ORLAND PARK, ILLINOIS (ECWd) –
The Village of Orland Park is something of a modern-day Peyton Place for watchdogs and observers of bad behavior by public employees: there is always something afoot, especially when it comes to wasting public funds on food and merriment for public employees. This time, the Village has been caught shelling out more than $2,000 for a catered private party for its Village employees…not long after the Village claimed it had to cancel special events such as the local farmers’ market, movies in the park, and Chili Cook-off because the Village is experiencing diminished commercial revenue and faces a budget shortfall. So special events that the public enjoyed have been canceled due to lack of funds…but there was still money to burn for Village employees to throw themselves a $2,000+ party in December.
This presents a good opportunity for residents of all communities to question the value or sense of public bodies continuing to throw themselves “holiday parties,” particularly when units of local government complain about tight budgets and insist they need to eliminate events or programs that the public enjoys. If cuts to the budget are needed, the very first thing to go should be private parties for public employees. Before a single farmers’ market or movie in the park is canceled, all parties that are thrown exclusively for public employees should be eliminated. After all, the public’s money is being used to foot the bill so that money should only be going to events that the public can actually enjoy.
Many decades ago, well-intentioned public officials began the tradition of holding Christmas parties for public employees, back in the days when these events could actually be called “Christmas parties.” This followed the example of private companies, which also held office Christmas parties for their own employees. These were annual events where people would gather and eat together (and drink) and celebrate Christmas cheer with their work colleagues as a parallel to the Christmas celebrations these people would have with their own families. Due to the epidemic of Political Correctness, most public entities have long-since stopped calling these events “Christmas parties” and now call them generic “holiday parties” (so as not to potentially offend the small minority of people who would be upset by the word “Christmas”). They eliminated the “Christmas” from these events but refused to give up the “free” food and time away from their desks that these parties involve.
This would be like hosting an annual Super Bowl party at your house for many years where you invite all your friends and neighbors over for beer and food and football-themed good times…but then decided at some point to ban anything football-related and instead call it a “January or February party.” What’s the point of even doing the party any more if you ban the thing that started your party’s tradition in the first place?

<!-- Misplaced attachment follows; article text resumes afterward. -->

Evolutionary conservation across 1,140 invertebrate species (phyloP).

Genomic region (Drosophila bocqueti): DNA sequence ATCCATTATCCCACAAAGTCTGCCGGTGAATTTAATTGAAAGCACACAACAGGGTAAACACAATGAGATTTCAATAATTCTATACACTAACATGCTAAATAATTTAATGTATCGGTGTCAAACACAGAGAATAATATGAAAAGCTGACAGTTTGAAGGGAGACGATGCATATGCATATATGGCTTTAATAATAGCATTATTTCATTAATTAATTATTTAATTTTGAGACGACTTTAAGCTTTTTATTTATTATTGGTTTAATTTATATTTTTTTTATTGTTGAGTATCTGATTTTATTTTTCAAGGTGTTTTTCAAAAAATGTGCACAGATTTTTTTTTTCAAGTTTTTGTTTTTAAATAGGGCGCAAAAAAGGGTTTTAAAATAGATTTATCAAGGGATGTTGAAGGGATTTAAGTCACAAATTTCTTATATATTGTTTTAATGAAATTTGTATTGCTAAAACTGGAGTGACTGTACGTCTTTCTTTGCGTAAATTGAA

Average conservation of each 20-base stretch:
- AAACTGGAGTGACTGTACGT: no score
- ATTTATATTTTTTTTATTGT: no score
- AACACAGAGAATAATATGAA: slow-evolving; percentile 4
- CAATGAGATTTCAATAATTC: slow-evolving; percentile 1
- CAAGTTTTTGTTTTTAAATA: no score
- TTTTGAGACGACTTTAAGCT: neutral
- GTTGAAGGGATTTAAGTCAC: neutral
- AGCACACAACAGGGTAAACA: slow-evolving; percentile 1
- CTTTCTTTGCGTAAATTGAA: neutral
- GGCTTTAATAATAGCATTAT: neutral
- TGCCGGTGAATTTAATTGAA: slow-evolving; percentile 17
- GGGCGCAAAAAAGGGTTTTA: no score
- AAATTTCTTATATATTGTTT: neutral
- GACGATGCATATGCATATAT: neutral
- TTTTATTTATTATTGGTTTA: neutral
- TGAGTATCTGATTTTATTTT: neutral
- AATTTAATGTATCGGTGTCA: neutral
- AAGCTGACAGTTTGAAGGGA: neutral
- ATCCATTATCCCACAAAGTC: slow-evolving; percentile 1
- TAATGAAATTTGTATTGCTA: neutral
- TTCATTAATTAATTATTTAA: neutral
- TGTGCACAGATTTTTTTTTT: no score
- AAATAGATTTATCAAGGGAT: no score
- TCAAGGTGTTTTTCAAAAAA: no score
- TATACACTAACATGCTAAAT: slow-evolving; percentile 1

Shouldn’t we as a society question whether it makes sense to continue the “free” food and wasted work hours for public employees if these events are decidedly no longer “Christmas parties”? Only a grinch would decry a Christmas party…but a generic “holiday party” is another matter altogether. Most public employees get double the holiday pay of private workers. In Orland Park, for instance, public employees are given Christmas Eve, Christmas Day, New Year’s Eve, and New Year’s Day off work as paid holidays; this is in addition to Village employees also receiving numerous other federal, state, and local holidays off (with pay!) throughout the year when private workers are not afforded all of those same paid days off.
Shouldn’t all of those extra days of paid “holidays” suffice and preclude the need to spend $2,000 in taxpayer funds on a “holiday party” (for the public employees who already received FOUR PAID DAYS OFF in December/January)?
Invoices and receipts show that the Village of Orland Park ordered more than 30 pounds of Italian beef and 6 large trays of something called “chicken nuccio” with brushetta, salad, potatoes, and heaps of sugary sweet desserts to gorge public employees on Friday, December 8th. All of these public employees remained on the clock during the “holiday party,” collecting their generous salaries (with platinum-plated benefits) while they were stuffing their faces with the “free” food (that the public paid for). Taxpayers were not invited to this gluttonous event but were stuck with the stomach-turning bill.
Meanwhile, special events that families cherished attending in Orland Park were canceled because the Village claims it has run out of money and can no longer afford to host those farmers markets and movies in the park and other open-to-the-public happenings. Yet there seems to forever be enough money to pay for public employees to be on the clock and strapping on a $2,000+ feedbag. Why is that okay?
This kind of thing is probably happening in every locality around Illinois and it will continue to happen as long as the public stays incurious and remains complacent about it. FOIA your local government’s “holiday party” spending and see how much taxpayer money was wasted in December where you live. When will enough be enough?2017 Orland Park Holiday Party Invoices